Tuesday, May 2, 2017


GALAXIES:  We don't KNOW what we don't know

The night sky has always fascinated me. Many of us living in more populated areas never see the Milky Way. Too much ambient light. But, when we get to a dark place and see it, it IS truly breathtaking.  Moving to New Hampshire, and even moving to town, I'm on the look out for our "Milky Way Nights," clear skies with those lights twinkling away.  

Having never seen the Milky Way, if you get yourself away from cities and crowded suburbs, Look Up! You will recognize the Milky Way.

A natural outcome of being a landscape painter is to realize that the night is part of the world we live in. More appropriately called a skyscape, the night sky deserves representation.
Galaxy Paintings, Acrylics  on canvas with black light.  36 x24 ($300) and 10x10 ($75).

Thanks to two major sources of inspiration, my galaxy series has been evolving.  First influence: the Hubble Telescope. Those photos are incredibly beautiful, reminding us that we really don't know what we don't know. With literally trillions of stars and accompanying planets, whatever else is out there, beyond our own little blue marble, is unfathomable. Star Trek, Star Wars and science fiction can only guess. Hubble has given us real life examples of the beauty and immensity.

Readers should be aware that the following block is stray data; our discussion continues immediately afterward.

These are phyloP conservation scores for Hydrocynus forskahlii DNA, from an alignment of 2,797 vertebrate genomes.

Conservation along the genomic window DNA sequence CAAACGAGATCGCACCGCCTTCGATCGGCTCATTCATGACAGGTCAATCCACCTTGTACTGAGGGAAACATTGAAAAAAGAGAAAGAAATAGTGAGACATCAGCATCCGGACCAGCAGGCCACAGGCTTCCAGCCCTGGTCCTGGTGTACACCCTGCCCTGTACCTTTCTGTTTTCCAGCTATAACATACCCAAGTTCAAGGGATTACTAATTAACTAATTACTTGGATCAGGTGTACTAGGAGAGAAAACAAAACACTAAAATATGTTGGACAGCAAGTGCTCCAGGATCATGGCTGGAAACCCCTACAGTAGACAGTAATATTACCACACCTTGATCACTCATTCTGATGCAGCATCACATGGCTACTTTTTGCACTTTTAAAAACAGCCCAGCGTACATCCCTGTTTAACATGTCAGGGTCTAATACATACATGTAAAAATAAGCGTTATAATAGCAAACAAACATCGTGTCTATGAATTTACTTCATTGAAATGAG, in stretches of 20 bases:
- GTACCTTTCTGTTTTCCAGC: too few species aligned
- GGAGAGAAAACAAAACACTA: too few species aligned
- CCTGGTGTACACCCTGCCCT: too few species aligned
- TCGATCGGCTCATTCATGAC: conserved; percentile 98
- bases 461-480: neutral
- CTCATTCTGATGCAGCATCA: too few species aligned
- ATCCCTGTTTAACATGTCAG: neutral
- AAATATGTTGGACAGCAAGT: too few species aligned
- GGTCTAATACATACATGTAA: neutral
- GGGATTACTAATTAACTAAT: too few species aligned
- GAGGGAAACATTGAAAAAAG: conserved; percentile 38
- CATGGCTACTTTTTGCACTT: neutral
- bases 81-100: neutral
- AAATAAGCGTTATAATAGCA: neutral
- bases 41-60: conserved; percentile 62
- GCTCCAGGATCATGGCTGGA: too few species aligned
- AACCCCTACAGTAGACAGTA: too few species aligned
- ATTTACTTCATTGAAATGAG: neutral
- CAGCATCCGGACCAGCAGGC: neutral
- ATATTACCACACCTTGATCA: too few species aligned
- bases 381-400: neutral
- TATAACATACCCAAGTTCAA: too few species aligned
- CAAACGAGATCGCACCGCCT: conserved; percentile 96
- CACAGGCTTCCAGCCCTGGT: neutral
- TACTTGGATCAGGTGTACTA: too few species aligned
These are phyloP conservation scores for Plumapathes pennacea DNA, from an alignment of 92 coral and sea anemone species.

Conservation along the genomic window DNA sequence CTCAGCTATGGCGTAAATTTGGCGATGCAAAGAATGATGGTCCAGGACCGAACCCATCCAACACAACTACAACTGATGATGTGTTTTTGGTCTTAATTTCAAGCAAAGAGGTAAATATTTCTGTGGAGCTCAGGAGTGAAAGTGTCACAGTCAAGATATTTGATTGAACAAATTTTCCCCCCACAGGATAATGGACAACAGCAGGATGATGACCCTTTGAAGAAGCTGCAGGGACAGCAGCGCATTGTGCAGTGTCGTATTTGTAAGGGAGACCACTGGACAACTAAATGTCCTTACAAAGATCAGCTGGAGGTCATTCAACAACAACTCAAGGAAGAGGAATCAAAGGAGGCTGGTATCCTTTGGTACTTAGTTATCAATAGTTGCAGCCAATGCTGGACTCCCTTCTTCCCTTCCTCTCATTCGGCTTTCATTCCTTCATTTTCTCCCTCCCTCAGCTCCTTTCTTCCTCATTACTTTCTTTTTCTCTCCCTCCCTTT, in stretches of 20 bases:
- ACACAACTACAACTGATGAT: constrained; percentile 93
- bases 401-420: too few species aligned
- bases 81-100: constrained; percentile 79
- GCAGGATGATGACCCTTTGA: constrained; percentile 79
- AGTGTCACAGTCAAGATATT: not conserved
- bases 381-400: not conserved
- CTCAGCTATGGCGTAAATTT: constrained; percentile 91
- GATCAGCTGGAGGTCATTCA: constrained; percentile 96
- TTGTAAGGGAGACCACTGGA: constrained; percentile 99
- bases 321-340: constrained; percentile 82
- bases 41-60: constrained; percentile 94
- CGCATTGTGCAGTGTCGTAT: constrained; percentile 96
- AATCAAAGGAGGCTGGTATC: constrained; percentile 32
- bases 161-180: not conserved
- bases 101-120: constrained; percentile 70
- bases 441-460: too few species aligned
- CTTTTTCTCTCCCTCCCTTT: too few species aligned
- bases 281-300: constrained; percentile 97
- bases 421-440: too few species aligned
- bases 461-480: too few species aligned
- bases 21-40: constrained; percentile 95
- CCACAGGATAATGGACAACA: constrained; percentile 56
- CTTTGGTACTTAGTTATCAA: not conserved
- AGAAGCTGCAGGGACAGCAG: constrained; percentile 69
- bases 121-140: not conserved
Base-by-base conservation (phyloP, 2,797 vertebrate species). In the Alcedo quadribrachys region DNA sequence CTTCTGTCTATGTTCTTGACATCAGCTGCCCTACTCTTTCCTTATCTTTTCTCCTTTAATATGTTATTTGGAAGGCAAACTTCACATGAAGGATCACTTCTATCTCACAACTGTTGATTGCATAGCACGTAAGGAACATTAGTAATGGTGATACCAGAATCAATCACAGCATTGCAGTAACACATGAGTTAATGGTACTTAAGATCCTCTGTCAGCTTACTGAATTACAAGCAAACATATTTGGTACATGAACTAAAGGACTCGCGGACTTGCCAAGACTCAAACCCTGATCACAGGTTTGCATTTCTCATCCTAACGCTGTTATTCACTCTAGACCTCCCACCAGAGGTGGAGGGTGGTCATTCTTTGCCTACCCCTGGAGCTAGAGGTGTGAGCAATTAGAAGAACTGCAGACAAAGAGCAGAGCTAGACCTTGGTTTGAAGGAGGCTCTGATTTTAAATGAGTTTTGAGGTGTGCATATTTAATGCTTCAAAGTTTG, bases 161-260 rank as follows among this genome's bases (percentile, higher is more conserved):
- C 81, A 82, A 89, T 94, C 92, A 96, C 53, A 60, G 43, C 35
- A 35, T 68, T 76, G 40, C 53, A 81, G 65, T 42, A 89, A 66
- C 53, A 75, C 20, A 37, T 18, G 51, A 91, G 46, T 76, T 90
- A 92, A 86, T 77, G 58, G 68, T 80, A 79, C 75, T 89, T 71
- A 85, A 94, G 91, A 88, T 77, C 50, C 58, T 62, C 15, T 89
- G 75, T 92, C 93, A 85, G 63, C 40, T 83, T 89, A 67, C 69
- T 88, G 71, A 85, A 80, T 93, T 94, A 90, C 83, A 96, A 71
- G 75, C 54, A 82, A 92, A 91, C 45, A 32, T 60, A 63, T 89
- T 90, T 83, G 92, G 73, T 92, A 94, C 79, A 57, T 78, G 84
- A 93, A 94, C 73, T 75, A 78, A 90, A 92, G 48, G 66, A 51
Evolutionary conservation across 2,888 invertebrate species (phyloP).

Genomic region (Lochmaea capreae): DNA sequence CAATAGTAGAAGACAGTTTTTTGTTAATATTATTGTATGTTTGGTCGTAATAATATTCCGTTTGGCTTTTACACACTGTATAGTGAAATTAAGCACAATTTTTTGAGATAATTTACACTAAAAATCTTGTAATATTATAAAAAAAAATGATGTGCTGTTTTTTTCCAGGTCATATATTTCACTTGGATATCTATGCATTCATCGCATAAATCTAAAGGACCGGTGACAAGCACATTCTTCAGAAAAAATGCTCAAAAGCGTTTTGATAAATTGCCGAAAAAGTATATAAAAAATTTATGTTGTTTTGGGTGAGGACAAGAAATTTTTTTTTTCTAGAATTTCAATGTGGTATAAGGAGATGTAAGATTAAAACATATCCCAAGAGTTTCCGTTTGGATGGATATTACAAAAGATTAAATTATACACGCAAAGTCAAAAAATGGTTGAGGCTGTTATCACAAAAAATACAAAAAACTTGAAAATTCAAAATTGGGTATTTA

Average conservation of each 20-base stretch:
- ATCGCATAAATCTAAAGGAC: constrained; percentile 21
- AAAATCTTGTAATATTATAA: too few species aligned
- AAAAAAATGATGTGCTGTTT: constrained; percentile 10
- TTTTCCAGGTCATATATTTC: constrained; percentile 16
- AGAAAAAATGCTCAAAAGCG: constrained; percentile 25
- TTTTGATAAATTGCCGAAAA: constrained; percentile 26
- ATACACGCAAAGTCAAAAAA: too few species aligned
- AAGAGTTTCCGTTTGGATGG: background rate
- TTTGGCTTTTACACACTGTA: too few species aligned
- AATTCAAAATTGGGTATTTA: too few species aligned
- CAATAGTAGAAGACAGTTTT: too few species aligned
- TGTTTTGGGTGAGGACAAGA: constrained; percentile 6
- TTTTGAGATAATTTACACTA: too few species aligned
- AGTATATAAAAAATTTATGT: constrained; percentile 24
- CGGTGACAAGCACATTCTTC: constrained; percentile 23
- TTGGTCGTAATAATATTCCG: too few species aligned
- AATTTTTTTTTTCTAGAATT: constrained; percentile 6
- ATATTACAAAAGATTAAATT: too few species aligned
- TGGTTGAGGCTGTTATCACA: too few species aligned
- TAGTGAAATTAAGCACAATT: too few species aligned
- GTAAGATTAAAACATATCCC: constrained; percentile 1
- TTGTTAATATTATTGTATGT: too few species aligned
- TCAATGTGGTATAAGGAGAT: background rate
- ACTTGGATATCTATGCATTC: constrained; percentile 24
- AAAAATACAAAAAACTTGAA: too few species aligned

Thanks also to the art student/sales person at the Allentown PA Dick Blicks (art supply store), who, hearing me say I was painting galaxies, said, "Do you know about phosphorescent paint?" "No," I replied, "hook me up." She hooked me up to the most fun painting series I've ever done!  Thank you Dick Blick for hiring great sales people.

Galaxy Paintings with regular light.

Added Note: Neither photo is accurate relating to the colors, but the effect is captured. Black light and regular light versions are like two separate paintings. If anyone knows a trick to accurately photographing paintings with phosphorescent paint, please e-mail me.

Addendum 2: How do these relate to "Moving to town"? My old house/studio is still for sale, and my "new" barn is not quite open for business or full scale painting yet. I moved my acrylics to town with me because acrylics dry fast and can't freeze. My pastels and oils, which I use for long range projects, remain at my old studio until I have the "new" studio ready for on-going projects. Having two separate spaces is surprisingly convenient.